CCM Report Highlights Regional Cooperation Efforts
CT News Junkie Dec 16, 2015
by Christine Stuart
A new 27-page report from the Connecticut Conference of Municipalities details what cities and towns are already doing to cooperate, but Connecticut’s largest municipal lobby is asking the General Assembly to make it even easier for local governments to collaborate.
This year the General Assembly allocated $3 million to Councils of Government for regional service grants, but “this amount is not enough to foster concerted regionalism,” according to CCM. The state has to “increase state financial and other incentives for cost-effective inter-municipal and regional cooperation,” according to the report.
The report also suggests that the state empower Councils of Government to be able to deliver services on a regional basis, negotiate multi-municipal master contracts with municipal employees and teacher unions and “make land use decisions on regionally-significant projects.”
In a state that has 169 municipalities and no county government, Kevin Maloney, a spokesman for CCM, said he thinks people are getting more comfortable with regional councils of government. And he thinks people are going to see the benefits of allowing regional councils to work on a regional basis with municipalities and the state. But the bottomline is “towns have been cooperating regionally,” Maloney said.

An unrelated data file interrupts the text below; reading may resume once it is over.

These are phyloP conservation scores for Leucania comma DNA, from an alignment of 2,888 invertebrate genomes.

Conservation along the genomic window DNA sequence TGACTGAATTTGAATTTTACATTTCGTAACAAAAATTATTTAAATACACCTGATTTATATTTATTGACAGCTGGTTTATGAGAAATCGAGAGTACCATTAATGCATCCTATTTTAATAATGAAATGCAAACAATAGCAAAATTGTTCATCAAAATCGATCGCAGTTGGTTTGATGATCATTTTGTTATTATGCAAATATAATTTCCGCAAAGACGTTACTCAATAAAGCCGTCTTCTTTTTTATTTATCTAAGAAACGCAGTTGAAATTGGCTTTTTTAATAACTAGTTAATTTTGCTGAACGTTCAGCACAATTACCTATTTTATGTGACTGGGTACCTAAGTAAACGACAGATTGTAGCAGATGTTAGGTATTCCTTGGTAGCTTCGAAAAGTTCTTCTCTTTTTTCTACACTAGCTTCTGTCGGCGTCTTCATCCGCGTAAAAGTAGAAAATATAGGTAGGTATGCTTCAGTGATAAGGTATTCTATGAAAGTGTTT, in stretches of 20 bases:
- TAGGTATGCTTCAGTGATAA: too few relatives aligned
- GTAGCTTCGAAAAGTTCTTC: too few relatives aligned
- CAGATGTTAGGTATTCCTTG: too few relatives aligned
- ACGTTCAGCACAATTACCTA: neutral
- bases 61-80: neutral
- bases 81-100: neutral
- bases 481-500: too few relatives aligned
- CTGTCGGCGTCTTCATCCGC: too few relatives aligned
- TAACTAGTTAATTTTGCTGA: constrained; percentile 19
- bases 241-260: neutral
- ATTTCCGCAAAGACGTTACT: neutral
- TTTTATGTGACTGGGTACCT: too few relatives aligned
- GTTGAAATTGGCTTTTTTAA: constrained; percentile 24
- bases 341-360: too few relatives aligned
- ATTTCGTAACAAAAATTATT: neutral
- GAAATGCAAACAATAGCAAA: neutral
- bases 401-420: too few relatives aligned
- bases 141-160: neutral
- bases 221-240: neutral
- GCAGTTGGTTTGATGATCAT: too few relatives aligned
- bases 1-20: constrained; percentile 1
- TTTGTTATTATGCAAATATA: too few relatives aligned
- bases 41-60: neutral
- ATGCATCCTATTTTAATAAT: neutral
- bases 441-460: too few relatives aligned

“We need the state to step up in terms of helping empower towns to do more on a voluntary basis.” He said towns are “up-to-speed” on the need to cooperate regionally and they just need to foster a greater relationship with the state to move them along.
There are 18 state statutes highlighted in the report which enable regional cooperation. Maloney said the report highlights what towns are doing regionally and shows that they want to do more regionally. He said they just need some language from the state that is going to enable and push forward more regional cooperation efforts and a little money never hurt.
“To really move regional cooperation initiatives we need to have that money continue,” Maloney said. “We recognize there are tight times, but everyone is interested in doing things more efficiently.”